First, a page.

In its ‘Retail Banking 2020’ survey report (page 22), PwC suggests that: “Banks today typically do not know their customer very well…Customers are redefining their expectations, taking their cues from other industries that offer multi-channel access, product simplicity, seamless integration and ‘segment-of-one’ targeting.”
Treat customer data as you’d like your own data to be treated
The DXC Innovation Model looks at these issues and shows to what degree certain technologies have been adopted within both banking and the retail sector. Hidden behind every business model is the importance of data both for the information it provides to the business regarding customer behaviours and needs, and for its value as a catalyst for building relationships with customers.
Note here, however, that the slightest sniff that any organisation is less than 100% ethical in how it uses the data, and/or fails to comply with data privacy laws and regulations such as GDPR (effective from May 2018) can lead to disaster, fines, negative reactions, bad press, loss of customers and any other negative result you can think of, usually wrapped up as a commercial disaster.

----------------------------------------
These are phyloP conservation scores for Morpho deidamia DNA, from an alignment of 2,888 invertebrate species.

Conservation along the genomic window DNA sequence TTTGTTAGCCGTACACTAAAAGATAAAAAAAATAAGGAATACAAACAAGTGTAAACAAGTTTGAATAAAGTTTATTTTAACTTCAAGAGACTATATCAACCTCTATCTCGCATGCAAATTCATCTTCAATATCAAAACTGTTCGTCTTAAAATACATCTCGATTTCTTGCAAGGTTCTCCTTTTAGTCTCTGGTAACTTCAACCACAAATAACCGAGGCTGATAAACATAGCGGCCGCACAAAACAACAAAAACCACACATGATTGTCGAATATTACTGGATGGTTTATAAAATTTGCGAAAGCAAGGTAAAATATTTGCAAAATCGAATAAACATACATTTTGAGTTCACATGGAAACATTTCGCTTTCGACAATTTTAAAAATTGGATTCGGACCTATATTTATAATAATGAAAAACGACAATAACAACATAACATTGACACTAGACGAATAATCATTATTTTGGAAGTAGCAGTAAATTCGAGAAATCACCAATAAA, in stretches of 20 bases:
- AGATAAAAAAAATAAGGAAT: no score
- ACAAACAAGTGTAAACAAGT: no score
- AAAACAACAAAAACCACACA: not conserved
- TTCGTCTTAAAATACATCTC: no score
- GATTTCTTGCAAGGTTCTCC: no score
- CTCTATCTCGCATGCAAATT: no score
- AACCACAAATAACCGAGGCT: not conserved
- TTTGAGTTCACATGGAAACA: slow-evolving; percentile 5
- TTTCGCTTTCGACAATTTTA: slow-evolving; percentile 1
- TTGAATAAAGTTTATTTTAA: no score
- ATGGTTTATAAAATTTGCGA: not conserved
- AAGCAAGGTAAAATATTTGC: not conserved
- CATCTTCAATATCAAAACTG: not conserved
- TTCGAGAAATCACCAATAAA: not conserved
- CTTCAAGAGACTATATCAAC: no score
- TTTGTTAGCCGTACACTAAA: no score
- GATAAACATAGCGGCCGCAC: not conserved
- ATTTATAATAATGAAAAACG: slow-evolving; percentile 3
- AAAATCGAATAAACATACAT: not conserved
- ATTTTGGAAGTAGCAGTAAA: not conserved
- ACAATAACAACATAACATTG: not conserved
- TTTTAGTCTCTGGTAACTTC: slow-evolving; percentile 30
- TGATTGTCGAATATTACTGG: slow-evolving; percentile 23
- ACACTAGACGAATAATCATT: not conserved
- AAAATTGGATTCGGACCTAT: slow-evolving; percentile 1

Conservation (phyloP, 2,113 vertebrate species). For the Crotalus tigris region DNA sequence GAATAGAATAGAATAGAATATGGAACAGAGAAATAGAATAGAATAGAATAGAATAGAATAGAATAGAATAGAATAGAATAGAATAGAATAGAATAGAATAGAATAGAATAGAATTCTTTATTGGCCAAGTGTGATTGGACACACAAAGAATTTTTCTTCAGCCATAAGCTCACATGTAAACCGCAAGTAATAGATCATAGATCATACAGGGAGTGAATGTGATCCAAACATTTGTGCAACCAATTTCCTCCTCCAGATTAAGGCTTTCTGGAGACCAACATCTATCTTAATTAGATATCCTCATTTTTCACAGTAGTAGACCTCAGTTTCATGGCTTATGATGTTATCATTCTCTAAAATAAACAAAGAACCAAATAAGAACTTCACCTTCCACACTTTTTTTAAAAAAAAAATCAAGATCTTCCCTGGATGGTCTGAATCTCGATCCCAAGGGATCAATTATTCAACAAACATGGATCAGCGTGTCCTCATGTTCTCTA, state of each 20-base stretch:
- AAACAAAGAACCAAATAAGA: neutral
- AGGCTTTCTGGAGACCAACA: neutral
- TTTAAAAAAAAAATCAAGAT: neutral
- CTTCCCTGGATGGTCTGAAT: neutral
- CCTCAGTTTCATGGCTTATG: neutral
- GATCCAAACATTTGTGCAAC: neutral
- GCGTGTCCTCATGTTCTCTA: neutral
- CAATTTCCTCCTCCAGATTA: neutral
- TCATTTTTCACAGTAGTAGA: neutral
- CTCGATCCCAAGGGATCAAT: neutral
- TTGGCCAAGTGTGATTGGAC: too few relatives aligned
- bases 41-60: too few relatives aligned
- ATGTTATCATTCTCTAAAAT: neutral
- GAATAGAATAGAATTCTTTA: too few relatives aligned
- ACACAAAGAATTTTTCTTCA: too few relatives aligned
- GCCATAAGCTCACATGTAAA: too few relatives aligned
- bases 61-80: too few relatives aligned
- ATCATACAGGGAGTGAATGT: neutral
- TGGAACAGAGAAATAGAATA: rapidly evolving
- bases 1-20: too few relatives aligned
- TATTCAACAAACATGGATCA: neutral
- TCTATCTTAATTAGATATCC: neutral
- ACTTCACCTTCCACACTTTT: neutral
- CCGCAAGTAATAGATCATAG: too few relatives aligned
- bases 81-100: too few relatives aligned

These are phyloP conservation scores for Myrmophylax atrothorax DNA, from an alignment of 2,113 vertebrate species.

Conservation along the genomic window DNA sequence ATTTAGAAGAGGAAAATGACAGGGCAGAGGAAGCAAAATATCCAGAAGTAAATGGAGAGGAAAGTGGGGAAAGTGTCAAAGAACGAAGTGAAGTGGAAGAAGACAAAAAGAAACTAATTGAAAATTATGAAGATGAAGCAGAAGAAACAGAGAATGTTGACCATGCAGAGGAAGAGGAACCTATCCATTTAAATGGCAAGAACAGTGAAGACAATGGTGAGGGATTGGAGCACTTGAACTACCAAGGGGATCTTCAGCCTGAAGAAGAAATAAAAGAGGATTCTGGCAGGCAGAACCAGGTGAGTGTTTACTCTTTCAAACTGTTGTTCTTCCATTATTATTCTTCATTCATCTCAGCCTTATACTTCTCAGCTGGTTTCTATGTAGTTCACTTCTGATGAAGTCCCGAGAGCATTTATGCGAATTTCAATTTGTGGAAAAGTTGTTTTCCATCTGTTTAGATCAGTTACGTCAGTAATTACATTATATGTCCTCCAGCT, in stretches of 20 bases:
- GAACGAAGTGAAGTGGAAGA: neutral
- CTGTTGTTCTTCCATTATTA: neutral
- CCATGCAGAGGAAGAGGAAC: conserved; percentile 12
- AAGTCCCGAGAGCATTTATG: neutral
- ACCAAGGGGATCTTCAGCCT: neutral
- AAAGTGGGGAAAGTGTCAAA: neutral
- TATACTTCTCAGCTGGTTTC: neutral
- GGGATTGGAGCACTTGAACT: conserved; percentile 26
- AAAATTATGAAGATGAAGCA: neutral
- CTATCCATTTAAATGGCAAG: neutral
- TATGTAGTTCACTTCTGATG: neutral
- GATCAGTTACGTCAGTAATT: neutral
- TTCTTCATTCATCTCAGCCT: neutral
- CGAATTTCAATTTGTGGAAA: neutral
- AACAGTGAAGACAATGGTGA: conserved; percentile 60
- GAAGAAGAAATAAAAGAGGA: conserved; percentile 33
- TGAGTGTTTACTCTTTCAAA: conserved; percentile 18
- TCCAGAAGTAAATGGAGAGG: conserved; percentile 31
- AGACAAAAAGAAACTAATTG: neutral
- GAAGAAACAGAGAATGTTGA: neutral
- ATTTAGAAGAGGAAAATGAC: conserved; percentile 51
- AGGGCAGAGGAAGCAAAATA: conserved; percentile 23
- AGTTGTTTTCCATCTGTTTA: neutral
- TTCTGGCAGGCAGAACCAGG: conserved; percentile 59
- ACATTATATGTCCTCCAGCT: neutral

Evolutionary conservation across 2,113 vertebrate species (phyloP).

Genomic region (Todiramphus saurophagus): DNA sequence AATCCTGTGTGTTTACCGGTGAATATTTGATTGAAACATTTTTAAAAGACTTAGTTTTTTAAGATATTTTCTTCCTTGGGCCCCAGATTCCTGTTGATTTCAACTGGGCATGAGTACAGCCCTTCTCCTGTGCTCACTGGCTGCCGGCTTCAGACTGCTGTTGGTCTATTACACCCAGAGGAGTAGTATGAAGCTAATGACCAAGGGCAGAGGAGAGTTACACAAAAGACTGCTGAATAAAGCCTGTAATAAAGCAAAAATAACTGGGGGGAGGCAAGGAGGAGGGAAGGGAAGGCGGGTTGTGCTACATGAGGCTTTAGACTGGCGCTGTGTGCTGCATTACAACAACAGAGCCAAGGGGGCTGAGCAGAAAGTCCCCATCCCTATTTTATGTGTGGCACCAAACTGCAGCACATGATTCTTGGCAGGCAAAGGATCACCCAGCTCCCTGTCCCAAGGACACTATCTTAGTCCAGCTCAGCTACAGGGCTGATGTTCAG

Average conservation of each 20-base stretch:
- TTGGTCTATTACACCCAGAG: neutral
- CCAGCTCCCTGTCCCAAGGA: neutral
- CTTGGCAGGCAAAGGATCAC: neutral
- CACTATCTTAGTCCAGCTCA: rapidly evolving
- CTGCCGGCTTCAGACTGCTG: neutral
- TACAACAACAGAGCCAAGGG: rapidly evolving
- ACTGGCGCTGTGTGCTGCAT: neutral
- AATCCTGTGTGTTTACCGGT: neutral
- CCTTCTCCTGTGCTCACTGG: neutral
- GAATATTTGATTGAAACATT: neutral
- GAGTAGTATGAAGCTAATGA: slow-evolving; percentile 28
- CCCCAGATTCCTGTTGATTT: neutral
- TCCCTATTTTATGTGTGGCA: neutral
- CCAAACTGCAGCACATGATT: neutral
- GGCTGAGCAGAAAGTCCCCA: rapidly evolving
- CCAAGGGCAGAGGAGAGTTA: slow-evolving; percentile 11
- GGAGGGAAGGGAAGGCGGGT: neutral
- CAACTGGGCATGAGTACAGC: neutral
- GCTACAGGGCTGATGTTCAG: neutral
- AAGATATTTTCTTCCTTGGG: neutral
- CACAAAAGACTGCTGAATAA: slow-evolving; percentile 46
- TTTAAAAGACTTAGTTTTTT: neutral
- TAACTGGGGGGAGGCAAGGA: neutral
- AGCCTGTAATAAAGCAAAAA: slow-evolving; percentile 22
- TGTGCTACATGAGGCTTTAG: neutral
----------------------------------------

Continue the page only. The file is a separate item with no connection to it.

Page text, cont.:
Supermarkets and banking
Our Innovation Model identifies a growing trend towards the provision of banking services by retailers such as supermarkets. Such players can be considered to rank alongside the social media players, for example, for bringing a fresh perspective to the sector. Their survival and success depends on the rapid acquisition and apotion of the right skills and technologies to leapfrog the sector and, in many regards, make up for lost time.
Whilst supermarkets’ banks have come from a standing start, they have the major advantage of large existing customer bases, vast databases (watch out for the caveat) and a profoundly logical rationale for being a provider of choice from the customer perspective; supermarket shopping is in everyone’s DNA, lifestyle and terms of reference.